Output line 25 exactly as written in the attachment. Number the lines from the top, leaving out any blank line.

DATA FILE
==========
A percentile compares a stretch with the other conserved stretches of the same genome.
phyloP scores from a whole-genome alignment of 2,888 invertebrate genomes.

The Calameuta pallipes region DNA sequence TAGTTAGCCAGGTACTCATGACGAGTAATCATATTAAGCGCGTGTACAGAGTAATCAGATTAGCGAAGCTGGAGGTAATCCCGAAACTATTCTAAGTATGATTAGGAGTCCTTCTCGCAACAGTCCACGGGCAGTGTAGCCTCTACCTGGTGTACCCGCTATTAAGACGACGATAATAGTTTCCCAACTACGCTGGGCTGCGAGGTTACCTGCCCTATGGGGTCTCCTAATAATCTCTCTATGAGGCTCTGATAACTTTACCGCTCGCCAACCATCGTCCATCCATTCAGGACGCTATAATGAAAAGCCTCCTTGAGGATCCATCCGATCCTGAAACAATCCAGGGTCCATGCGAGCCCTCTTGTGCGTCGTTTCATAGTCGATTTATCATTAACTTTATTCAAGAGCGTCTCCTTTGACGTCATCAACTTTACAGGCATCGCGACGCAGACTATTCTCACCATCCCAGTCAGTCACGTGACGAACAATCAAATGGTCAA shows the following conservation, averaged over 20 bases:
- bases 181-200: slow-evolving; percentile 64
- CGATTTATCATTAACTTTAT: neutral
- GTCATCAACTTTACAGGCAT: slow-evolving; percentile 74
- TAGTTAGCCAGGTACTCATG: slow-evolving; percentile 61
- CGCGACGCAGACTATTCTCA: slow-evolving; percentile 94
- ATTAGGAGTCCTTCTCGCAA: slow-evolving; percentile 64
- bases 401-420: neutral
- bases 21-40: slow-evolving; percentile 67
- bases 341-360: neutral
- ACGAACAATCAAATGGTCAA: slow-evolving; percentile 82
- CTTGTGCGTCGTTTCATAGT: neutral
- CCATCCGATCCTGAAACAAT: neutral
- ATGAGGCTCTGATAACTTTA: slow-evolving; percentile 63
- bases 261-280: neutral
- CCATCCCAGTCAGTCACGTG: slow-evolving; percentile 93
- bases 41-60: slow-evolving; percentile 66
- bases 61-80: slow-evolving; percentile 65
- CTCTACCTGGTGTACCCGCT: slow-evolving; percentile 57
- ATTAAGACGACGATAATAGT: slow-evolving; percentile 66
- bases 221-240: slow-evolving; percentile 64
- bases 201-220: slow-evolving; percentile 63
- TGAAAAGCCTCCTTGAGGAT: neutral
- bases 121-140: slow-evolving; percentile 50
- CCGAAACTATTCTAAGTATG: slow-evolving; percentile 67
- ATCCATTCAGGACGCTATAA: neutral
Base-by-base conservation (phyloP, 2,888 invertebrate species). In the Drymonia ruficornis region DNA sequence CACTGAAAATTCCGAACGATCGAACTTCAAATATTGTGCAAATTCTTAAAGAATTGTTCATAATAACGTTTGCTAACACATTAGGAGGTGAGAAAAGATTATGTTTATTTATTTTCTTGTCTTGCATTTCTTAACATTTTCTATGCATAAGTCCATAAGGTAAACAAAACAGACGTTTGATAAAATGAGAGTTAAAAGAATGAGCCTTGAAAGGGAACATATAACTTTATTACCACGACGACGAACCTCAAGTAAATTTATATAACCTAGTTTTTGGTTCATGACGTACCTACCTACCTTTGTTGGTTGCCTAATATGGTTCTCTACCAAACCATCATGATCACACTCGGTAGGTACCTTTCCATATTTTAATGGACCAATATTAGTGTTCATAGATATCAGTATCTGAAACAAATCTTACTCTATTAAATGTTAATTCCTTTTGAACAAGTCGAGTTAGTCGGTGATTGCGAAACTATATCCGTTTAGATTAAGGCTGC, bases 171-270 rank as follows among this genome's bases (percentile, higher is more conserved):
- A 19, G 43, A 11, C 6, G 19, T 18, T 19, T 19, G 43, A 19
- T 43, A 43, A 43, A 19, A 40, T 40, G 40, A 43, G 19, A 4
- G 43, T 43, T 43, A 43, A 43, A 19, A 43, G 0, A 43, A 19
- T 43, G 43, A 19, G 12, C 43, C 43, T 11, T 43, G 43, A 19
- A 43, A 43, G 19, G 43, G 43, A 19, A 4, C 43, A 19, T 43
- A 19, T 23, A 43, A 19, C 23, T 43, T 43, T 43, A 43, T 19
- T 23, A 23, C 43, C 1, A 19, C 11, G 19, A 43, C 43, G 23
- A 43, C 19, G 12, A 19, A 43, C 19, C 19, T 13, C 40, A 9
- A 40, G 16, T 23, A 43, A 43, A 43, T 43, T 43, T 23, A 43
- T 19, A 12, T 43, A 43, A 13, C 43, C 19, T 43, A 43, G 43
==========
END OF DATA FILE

- TGAAAAGCCTCCTTGAGGAT: neutral